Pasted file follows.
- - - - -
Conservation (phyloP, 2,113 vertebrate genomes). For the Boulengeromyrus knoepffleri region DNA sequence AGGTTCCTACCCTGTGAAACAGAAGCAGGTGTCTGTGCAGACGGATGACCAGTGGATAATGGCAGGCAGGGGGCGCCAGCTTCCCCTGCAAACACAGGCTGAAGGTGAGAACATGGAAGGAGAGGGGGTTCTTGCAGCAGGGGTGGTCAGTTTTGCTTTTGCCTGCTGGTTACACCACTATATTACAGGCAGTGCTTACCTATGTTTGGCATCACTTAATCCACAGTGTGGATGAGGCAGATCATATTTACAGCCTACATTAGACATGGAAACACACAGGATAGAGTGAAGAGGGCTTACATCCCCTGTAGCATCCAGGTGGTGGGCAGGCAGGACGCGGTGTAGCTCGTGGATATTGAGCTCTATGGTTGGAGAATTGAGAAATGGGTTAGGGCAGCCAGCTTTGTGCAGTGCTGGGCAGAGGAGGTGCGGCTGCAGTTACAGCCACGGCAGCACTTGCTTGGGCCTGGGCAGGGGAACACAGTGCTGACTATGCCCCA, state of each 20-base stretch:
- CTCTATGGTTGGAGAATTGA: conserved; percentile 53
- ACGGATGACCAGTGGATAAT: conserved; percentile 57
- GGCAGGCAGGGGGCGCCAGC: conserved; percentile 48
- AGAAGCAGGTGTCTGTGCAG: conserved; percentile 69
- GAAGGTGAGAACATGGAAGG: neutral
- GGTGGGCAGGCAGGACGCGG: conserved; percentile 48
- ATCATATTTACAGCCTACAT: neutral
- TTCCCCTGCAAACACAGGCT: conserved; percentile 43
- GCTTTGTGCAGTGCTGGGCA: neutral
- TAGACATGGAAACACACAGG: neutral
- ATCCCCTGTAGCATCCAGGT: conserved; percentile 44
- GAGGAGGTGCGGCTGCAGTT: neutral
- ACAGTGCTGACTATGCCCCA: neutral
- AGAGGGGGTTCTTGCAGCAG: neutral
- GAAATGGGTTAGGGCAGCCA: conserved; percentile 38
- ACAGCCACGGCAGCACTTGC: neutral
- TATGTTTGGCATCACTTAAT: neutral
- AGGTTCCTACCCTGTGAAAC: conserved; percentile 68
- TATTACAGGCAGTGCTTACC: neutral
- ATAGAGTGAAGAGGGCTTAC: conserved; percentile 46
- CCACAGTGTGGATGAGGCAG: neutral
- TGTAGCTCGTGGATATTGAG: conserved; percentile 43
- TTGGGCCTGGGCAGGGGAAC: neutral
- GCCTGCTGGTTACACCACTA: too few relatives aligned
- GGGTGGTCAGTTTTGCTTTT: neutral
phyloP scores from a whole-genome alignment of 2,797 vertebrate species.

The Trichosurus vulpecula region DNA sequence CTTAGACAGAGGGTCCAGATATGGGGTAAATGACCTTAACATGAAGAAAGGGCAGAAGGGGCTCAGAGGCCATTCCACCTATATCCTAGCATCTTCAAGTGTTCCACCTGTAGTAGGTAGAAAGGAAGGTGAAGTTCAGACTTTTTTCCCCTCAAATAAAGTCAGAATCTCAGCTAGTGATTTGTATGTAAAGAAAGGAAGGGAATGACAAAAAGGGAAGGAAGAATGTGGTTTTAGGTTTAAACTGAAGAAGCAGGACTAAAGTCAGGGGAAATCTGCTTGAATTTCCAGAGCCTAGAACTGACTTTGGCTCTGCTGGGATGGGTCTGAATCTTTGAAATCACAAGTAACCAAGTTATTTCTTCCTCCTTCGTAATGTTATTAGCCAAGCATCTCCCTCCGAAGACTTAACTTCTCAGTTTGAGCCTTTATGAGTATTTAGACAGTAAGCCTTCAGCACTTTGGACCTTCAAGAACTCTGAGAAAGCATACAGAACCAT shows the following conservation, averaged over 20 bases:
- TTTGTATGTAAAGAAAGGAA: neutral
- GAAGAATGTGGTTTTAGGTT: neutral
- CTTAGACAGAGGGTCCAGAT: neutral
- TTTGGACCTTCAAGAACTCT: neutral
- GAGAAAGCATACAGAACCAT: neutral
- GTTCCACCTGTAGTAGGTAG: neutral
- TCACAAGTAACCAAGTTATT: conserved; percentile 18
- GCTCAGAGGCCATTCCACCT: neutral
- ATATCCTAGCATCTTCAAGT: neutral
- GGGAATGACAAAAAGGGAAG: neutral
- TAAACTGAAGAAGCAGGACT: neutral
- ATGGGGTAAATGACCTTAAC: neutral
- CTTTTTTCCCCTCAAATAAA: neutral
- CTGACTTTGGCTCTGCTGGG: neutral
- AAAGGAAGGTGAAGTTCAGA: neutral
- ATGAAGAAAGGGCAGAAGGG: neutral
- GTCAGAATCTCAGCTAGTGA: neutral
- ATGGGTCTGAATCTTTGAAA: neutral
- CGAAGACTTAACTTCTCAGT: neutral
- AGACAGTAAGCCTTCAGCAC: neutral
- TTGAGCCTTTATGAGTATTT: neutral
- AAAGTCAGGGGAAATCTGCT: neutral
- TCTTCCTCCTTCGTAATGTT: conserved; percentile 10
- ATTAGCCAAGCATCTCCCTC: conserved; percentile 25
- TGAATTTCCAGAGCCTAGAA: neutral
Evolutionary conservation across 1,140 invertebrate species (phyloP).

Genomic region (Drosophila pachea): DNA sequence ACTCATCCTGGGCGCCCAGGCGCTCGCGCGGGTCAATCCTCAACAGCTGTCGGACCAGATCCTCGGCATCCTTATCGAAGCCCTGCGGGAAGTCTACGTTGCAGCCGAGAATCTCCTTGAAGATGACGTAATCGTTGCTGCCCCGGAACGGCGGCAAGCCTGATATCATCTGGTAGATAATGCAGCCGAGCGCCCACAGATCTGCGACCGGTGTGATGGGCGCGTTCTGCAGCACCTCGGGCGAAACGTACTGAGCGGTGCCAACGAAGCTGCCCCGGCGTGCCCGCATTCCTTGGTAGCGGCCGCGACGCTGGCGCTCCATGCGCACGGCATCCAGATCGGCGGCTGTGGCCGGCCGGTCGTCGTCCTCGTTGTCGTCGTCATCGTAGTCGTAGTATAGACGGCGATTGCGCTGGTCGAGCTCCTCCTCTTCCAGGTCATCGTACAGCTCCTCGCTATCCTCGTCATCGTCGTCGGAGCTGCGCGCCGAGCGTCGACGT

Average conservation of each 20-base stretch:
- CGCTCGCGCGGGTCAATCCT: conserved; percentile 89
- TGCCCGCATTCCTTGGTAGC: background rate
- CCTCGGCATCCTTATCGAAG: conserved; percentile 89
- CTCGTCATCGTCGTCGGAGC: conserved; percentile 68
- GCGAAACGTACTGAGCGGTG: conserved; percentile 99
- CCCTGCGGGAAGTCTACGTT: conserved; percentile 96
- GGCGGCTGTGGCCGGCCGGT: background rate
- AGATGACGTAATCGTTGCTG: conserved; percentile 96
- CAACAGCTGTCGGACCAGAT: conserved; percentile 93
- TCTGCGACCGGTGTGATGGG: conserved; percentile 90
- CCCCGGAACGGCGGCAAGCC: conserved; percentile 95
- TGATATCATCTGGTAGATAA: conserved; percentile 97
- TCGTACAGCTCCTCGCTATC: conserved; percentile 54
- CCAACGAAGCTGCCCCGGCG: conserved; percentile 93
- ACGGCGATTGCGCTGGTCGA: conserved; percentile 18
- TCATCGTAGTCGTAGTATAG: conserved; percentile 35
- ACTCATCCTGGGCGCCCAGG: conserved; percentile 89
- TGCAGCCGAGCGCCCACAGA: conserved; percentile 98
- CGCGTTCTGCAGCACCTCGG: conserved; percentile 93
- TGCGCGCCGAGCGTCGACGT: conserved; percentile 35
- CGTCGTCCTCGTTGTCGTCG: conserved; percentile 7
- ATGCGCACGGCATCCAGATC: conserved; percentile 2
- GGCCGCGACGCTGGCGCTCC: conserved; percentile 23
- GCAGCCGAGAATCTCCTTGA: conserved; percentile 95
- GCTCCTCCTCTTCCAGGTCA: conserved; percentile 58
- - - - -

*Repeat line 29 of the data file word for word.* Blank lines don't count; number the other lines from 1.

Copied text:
- TTTGTATGTAAAGAAAGGAA: neutral